Ph.D., Sociocultural and Linguistic Anthropology, University of Chicago (2010)

M.A., Sociocultural and Linguistic Anthropology, University of Chicago (2006)

B.A., Linguistics and Educational Studies, Swarthmore College (2003)

2015-2016: Postdoctoral Fellow, Latina/o Studies Program, Northwestern University

2011-2015: Assistant Professor, Department of Anthropology, University of Massachusetts Amherst

2010-2011: Faculty Fellow, Latina/o Studies Program, Department of Social and Cultural Analysis, New York University

Flores, Nelson and Rosa, Jonathan. 2015. Undoing Appropriateness: Raciolinguistic Ideologies and Language Diversity in Education. Harvard Educational Review. 85(2):149-171.

Rosa, Jonathan and Flores, Nelson. 2015. Hearing Language Gaps and Reproducing Social Inequality. In “Invited Forum: Bridging the ‘Language Gap.’” Journal of Linguistic Anthropology. 25(1):77-79. 

Bonilla, Yarimar and Rosa, Jonathan. 2015. #Ferguson: Digital Protest, Hashtag Ethnography, and the Racial Politics of Social Media in the United States. American Ethnologist. 42(1):4-17. 

Jocson, Korina and Rosa, Jonathan. 2015. Rethinking Gaps: Literacies and Languages in Participatory Cultures. Journal of Adolescent and Adult Literacy. 58(5):372-374. (Co-authored with Korina Jocson)

Irizarry, Jason and Rosa, Jonathan. 2015. Complicating Black and Brown Solidarity: Racial Positioning and Re-Positioning in “Post-Racial America.” In The Assault on Communities of Color: Exploring the Realities of Race-Based Violence, edited by K. J. Fasching-Varner, N. Hartlep, K. A. Albert, C. Hayes, R. Mitchell, G. R. Martin, C. E. Matias, and C. Allen. Lanham, MD: Rowman and Littlefield. Pp. 13-17.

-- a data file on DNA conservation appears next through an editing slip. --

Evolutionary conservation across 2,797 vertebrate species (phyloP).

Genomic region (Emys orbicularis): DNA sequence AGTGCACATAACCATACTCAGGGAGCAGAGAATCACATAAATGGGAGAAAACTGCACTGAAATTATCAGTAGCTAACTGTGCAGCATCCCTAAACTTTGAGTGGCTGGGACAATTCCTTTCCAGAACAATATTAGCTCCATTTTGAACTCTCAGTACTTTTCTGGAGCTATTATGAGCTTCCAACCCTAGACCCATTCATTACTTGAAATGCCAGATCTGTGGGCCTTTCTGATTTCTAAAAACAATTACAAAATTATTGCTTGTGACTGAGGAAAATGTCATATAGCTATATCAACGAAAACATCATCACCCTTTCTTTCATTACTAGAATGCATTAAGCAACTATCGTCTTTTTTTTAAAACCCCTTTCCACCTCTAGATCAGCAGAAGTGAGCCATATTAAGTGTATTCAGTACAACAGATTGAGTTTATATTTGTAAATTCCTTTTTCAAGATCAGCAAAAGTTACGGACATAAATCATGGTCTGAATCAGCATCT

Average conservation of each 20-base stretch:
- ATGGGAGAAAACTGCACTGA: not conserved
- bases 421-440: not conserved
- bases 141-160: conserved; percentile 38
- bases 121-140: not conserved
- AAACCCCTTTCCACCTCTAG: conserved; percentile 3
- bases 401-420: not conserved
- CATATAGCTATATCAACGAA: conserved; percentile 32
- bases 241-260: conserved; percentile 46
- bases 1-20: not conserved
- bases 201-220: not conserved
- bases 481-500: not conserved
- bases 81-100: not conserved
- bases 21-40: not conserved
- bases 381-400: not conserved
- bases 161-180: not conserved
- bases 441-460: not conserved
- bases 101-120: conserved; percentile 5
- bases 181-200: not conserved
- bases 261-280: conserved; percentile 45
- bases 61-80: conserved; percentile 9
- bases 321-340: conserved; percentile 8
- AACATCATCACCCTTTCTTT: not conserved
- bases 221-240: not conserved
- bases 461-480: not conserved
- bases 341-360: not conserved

Rosa, Jonathan. 2014. Language as a Sign of Immigration? In “Vital Topics Forum: On Latin@s and the Immigration Debate.” American Anthropologist. 161(1):156-157.

Rosa Jonathan. 2014. Nuevo Chicago?: Language, Diaspora, and Latina/o Panethnic Formations. In A Sociolinguistics of Diaspora: Latino Practices, Identities, and Ideologies, edited by Rosina Marquez and Luisa Martín Rojo. New York, NY: Routledge. Pp. 31-47.

Rosa, Jonathan. 2014. Learning Ethnolinguistic Borders: Language and Diaspora in the Socialization of U.S. Latinas/os. In Diaspora Studies in Education: Toward a Framework for Understanding the Experiences of Transnational Communities, edited by Rosalie Rolón-Dow and Jason G. Irizarry. New York, NY: Peter Lang Publishing. Pp. 39-60. 

Throughout the 2015-2016 academic year I will be in residence in the Latina/o Studies Program at Northwestern University on a Ford Postdoctoral Fellowship.